It’s amazing how things change. I started with pondering how things strike you differently depending on where you are in life, and ended with pondering things that don’t age well, especially because of technology. Technology affects timeliness, and it's become more apparent in the new century.
How does that affect you? I read The Children of Men last week and, despite the fact that it’s heralded as one of P.D. James’ best works, struggled with it because it was a dystopian novel that takes place in 2021. Well, that was awkward. Here’s another one written in the 1990’s, but thanks to unexpected technological advances and COVID, it didn’t’ hold up well in my mind. Which is ironic, because I’ve read and enjoyed all of her Adam Dalgleish books immensely, despite the time warp element.
Another book I re-read at least once a year is Christopher Pike’s Die Softly. That’s the book that made me want to become a writer, and I’ve always found it fascinating. It’s about a teenage boy who sets up a camera wired to a VCR to take pictures of cheerleaders in the gym shower after practice. The last picture is of somebody sneaking up on a girl in the shower with a bat; who later dies in a supposed car accident. The mystery is brilliant but wiring a camera to a VCR seems antiquated now. Not to mention two places where he talks about “the art of developing a picture,” an art that is all but unknown now. But I still enjoy this book.
I don’t think it’s an issue of whether things age well. Rapid advances in communication and technology mean that it’s inevitable. The issue is whether we, as readers, can roll with it. For me, it’s a question of genre. I can do the “mental toggle” easier with a mystery than scifi, probably because a well plotted mystery is timeless. General fiction, thrillers, and probably romance are the same: some elements might become dated, but a good story stands. Scifi is more intertwined with the setting (and definitely the technology), so that makes it more of a struggle. Especially if it’s old scifi, looking forward to flying cars and laser guns in the distant year of 2000. Yea. Or maybe not. I think fantasy is the only genre exempt from this, because it creates new worlds with new rules that are completely separate from the world we know.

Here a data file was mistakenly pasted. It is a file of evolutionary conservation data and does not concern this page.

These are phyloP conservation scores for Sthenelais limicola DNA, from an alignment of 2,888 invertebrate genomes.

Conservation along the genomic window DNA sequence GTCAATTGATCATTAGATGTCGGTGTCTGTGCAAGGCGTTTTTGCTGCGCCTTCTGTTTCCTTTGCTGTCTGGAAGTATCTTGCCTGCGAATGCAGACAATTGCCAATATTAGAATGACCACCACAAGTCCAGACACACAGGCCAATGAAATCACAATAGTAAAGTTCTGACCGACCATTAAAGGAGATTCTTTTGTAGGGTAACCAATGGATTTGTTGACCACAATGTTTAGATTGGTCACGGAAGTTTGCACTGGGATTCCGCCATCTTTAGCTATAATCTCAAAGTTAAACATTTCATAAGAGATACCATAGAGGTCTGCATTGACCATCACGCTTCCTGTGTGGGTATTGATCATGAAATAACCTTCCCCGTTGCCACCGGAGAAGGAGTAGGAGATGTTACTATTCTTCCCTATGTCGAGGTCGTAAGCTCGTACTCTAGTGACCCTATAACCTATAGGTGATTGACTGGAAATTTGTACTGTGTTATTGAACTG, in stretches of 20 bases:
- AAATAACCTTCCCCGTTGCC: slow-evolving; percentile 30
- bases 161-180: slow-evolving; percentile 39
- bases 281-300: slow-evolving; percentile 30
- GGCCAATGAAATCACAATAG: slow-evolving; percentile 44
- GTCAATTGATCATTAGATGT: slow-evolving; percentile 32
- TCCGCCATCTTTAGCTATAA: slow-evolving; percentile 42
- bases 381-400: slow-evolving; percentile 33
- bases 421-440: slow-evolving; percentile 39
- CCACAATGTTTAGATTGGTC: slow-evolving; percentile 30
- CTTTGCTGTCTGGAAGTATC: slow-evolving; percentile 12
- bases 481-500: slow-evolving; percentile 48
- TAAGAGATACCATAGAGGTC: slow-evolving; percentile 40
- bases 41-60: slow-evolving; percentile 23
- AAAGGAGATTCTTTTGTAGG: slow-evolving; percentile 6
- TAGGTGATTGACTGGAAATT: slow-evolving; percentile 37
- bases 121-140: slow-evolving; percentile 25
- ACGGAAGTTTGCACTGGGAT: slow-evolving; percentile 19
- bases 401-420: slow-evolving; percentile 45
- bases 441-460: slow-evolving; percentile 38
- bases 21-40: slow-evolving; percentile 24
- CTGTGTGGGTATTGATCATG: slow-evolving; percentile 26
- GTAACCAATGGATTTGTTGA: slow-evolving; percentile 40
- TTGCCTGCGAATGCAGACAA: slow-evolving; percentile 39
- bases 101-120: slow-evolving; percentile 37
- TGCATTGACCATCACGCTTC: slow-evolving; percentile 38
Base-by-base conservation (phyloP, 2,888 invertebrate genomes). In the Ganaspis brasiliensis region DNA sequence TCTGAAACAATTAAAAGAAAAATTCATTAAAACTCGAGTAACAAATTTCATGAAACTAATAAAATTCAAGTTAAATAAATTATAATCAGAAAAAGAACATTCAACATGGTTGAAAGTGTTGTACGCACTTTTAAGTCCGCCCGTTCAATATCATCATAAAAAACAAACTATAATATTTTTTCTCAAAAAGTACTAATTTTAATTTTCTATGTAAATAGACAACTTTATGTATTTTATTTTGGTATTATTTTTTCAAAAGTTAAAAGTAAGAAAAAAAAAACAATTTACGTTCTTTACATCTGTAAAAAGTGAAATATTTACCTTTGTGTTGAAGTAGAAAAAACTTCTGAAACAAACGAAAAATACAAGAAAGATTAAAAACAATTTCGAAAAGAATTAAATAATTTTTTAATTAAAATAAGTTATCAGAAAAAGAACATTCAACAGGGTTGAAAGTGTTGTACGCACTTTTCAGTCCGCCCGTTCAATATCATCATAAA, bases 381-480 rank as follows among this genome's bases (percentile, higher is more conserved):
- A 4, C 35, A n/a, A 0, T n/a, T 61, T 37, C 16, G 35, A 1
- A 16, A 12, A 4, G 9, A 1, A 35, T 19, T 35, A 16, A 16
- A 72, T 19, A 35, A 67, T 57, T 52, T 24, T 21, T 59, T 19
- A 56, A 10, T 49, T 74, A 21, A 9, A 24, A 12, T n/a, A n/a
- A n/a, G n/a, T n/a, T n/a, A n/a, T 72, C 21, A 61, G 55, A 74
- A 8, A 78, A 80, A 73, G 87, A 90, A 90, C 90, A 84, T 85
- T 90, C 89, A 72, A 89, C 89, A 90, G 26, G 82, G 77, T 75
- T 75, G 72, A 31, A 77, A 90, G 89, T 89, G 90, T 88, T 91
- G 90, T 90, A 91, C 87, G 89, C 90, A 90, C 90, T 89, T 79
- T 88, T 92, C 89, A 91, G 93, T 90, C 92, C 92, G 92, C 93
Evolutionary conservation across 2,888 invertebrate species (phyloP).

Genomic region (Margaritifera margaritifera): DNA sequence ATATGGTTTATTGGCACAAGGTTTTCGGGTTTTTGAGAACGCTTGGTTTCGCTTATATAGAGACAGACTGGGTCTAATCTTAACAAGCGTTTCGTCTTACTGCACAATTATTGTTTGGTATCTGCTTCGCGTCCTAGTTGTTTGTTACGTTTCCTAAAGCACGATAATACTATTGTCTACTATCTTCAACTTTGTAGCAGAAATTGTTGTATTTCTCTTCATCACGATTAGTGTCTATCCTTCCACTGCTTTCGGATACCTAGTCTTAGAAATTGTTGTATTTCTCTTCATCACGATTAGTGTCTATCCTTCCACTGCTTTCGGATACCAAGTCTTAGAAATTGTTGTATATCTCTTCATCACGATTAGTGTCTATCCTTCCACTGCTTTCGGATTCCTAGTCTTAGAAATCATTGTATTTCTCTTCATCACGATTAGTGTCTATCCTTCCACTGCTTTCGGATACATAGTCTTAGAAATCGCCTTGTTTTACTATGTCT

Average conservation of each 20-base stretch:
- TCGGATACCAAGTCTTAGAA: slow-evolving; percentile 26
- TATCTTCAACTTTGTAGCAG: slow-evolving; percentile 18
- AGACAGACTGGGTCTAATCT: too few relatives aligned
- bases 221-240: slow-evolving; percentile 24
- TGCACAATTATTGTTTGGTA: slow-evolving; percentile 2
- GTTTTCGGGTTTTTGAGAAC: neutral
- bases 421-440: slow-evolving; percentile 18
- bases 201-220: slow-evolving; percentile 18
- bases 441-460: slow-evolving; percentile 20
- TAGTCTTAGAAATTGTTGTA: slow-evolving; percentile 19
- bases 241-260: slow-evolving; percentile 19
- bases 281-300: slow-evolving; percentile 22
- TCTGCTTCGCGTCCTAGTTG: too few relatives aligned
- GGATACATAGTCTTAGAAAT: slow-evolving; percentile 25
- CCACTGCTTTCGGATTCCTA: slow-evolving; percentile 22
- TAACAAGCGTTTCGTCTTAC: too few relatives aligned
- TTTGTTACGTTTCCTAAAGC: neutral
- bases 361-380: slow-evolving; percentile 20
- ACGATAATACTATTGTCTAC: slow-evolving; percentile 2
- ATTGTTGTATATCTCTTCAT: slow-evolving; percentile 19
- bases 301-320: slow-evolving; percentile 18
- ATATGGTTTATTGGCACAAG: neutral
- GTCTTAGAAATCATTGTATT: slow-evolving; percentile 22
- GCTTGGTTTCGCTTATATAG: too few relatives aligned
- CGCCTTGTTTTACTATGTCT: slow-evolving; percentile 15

It’s definitely why I write my scifi to take place enough in the future that it’s beyond my lifetime. I’ve already seen elements of Blurry become dated, and that came out in 2011. Staying ahead of the curve isn’t easy. It can be fun and is interesting to project into the future, but there are challenges, backwards and forwards. Technology can do that. On my last revision of Broken Time, I noticed that I mentioned her air conditioning clicking on, and thought “smart thermostats don't click.” It’s not developing film, but you never know what might strike a reader. Little things are just as likely as big things to trigger mental dissociation as big things.
The world has changed in our lifetime, and it’s inevitable that we’ll face that imbalance. The question is how it triggers us mentally. The distant year of 2021 is the past now, along with book signings and developing film. But some thing are timeless and, when mixed with these elements, go together alright. And perhaps it can work in our favor with the charm and nostalgia that go with the holiday season.
That’s all today. Take care. Have a happy Friday and a wonderful weekend.